This week's entry into Friday Fictioneers isn't terribly inspired, but it will do. Sometime's it's just like that, you know? Please join us!

Just Like Candy!

“Oh, Sweetie, know what you can do with those?  You can stack them just like this –“  She began rolling the towels into logs and inserting them into the closet according to hue.  “And then we’ll go out here—“ she clomped out into the living room in her cherry-red high heels, thrusting her rear out as she bent from the waist in a calendar-girl pose. “—and fan out these magazines in an in-VI-ting array!”

“But the old batteries in a jar?” I folded my arms into my sweatshirt - Oscar to her Felix.

“Just like candy!” 

--100 words

Wednesday, November 14, 2012

Online Book Club: *The Mind of the Maker* Chapter 3

UPDATE:  Well, guess what I saw last night?  Alec Guiness in *The Horse's Mouth,* about a quirky artist. It's kind of a comedy, in that dark sophisticated 1950's/1960's way, with some definite madcap shenanigans (destruction of a beautiful apartment in the name of "art").  But what's applicable to this discussion is one point when the artist regards a mural he's just painted, for which he had all kinds of vision--the raising of Lazarus--and he says something like, "Well, that's not what I had in mind at all."  Where was the problem?  In the Idea, in the Energy, in the Power?

Here's a link to the movie on Amazon Instant Video:


I'm a little discouraged that my last week's post is pretty lonesome, that I'm just talking to myself. [Update: I realize I didn't leave my proper link to last week's post on Cindy R.'s last week's post!  That's fixed now. How embarrassing.]

But to get ahead of myself, Sayers would say I'm a blogger whether anyone's reading my blog or not, or even, praise God, whether I get my blog post written or not!  (See p. 42.)  In any case, I'll plug along. I sometimes feel I can hold on to an idea only long enough to make a quick comment before my I.Q. plunges again.  Maybe it's my age.  In any case, this is another installment in the ongoing project of Ordo-Amoris.  

Sayers tells us that God, complete unto Himself as the "well-spring" is not manifest without a creature to witness the Creation. Makes me think, "If a tree falls in a forest and no one hears it, does it make a sound?"  That circles back to the poet idea above, from p. 42.  God is Creator eternally, even before we had a Creation.

p. 35:  "Those who [in disputing about God strive to transcend the whole creation] are more mischievously and emptily vain than their fellows." (Augustine)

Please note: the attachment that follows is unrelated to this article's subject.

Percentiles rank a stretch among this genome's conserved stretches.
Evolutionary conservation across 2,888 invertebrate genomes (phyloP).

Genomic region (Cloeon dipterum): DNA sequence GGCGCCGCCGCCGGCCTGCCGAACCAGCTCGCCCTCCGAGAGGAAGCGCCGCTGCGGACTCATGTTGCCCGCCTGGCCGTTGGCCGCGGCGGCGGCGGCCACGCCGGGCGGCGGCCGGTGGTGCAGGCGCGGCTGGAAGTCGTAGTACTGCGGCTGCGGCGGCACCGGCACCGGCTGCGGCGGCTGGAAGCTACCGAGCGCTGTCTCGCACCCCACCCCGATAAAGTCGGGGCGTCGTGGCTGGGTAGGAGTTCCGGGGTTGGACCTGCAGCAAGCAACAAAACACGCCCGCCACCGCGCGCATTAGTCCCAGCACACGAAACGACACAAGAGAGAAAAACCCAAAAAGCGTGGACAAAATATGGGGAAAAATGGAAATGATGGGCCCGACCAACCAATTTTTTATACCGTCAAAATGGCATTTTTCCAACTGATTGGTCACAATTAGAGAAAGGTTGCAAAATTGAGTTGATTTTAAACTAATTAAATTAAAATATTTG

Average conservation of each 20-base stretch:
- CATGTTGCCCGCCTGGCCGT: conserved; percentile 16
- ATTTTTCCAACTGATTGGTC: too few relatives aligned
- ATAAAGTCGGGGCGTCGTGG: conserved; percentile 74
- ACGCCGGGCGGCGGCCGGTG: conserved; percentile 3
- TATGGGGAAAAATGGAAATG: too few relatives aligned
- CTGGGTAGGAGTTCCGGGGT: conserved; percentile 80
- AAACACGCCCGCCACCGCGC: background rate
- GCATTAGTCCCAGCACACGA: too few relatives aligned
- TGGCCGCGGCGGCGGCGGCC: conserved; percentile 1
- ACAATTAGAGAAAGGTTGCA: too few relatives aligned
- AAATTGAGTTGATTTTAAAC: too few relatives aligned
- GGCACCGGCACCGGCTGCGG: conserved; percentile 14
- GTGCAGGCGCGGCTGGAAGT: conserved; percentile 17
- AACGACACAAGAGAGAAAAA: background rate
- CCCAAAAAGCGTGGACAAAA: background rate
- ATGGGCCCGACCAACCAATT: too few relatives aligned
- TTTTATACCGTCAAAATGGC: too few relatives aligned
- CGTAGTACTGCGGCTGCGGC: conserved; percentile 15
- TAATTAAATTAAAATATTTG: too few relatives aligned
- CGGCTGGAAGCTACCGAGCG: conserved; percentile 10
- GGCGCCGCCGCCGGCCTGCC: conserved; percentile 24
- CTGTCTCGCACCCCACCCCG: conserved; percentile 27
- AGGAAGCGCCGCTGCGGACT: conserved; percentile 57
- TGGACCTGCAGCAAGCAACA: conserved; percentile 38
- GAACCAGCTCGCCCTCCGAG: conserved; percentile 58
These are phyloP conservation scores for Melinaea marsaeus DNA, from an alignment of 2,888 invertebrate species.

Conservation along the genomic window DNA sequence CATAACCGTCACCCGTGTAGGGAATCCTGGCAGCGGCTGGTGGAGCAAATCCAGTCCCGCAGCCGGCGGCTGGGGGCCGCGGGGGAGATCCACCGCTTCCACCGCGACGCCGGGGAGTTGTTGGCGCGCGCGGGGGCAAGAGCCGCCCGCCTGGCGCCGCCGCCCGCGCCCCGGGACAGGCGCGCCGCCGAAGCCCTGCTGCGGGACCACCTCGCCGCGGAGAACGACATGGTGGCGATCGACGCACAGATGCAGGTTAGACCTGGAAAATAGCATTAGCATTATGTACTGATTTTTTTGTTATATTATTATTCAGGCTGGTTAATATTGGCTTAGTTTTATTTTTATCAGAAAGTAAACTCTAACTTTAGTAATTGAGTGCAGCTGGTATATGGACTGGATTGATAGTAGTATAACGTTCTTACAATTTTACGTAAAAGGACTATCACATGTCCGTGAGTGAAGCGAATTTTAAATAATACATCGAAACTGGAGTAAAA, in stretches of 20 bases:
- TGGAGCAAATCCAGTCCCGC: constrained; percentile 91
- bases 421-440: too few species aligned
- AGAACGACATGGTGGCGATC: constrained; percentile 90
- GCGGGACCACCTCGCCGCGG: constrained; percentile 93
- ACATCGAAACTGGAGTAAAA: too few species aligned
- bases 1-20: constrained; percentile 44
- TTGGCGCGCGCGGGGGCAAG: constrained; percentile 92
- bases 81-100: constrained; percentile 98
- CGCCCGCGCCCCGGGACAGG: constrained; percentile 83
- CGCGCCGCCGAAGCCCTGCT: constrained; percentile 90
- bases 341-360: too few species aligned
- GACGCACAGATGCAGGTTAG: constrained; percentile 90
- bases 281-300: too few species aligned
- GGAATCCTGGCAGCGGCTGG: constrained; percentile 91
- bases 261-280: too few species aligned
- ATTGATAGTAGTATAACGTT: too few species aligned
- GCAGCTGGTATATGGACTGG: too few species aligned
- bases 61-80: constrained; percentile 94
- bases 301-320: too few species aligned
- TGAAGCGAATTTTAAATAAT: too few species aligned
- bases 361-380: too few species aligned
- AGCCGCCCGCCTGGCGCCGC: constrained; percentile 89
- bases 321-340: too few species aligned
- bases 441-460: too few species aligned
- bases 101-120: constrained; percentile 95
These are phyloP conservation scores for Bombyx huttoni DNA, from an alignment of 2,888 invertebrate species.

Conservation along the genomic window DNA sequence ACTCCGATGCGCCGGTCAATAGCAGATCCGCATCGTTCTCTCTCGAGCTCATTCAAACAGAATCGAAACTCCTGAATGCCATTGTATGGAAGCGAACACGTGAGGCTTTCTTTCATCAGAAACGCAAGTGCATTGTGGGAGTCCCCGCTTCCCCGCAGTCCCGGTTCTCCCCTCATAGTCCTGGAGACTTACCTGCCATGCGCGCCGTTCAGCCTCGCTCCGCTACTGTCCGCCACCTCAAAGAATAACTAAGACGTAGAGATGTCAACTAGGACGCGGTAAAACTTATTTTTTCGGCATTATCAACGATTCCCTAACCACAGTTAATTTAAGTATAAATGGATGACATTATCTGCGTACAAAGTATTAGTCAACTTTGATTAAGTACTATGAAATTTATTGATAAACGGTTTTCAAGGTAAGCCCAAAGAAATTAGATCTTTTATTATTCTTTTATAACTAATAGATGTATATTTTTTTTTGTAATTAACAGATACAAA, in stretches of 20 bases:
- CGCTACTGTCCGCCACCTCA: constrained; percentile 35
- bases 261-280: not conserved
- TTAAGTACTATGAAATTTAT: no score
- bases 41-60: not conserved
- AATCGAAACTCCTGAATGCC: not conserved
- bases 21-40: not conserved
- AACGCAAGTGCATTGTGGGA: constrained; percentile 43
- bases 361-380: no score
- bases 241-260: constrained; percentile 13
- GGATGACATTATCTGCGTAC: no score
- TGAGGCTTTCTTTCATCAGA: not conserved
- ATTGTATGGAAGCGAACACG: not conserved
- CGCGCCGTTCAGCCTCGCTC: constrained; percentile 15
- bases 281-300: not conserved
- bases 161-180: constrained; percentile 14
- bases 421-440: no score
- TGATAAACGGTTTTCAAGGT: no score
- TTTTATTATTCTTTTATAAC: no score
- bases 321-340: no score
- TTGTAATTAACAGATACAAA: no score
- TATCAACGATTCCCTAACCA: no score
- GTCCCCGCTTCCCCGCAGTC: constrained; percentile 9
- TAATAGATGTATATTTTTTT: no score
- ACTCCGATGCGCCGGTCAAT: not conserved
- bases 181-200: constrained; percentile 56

p. 36  Mathematicians and artists have a way of seeing things that allows them to get outside their environments far enough to be able to describe them (dimensions and things).

p. 39 Sayers says that a work is always consistent with its nature.  In the power, though, what do we do with the critical theory of our time--well, of the last century--that says the work exists unto itself, or only in the mind of the reader, never mind what the author intends?

She talks a lot about how the works exist in the mind of the writer as whole beings well before they begin to be made manifest in the Energy/Activity. But I have experienced having a germ of an idea and then seeing where it might be going as I develop it in writing. I've read of many novelists working that way, too. Would Sayers say they just didn't know everything that was already in their heads before they got it out?   She also says, though, on p. 40, that we must have the Energy/Activity in order to have the idea known to others AND OURSELVES. If it already exists in the mind, why must it have expression on paper in order to exist?  Or is the Energy manifest in our minds before the translation of words on paper?  I get the feeling she's pushing her analogy too far in both directions by changing "Energy" to "Activity" and thus making it more practical and concrete AND saying Power "proceeds from the Idea and the Energy together," very credal language. I feel like my daughter the day she set one foot into a canoe and left the other on the dock and soon fell in the water--the things are drifting apart.

p. 42   IS a poet still a poet if he has no way to express his poetry?  What makes a poet?

p. 43  I don't like the disdain of "men of science."  If they don't behave this way, if they're renaissance men, are they "really" poets, then and not scientists?  On p. 44, she sets forth the idea that science depends on progress, the idea that we're always building and improving, but that art recognizes single geniuses in every age, whose work cannot be progressed beyond or built upon but only added to by later geniuses.  But my husband Glenn did a great paper and talk on Benjamin Franklin a couple of years ago, making the case that he was one of those singular geniuses who had amazing expertise in multiple fields (statesmanship as well as science, for example). Some researcher whose name escapes me has shown how geniuses of different times stack up to one another by virtue of their prominence in their own time and our recognition of them in later time. So Galileo is one, and Newton, and some others.  But Benjamin Franklin is a rare genius who "has it all."  Would Sayers say he's risen above his being a scientist to become a poet, ultimately?

Here's the video of Glenn's talk. :-)  

I feel cranky in my response to Sayers, pressured to finish this chapter when I didn't feel like it, really.  Sorry about that! :-)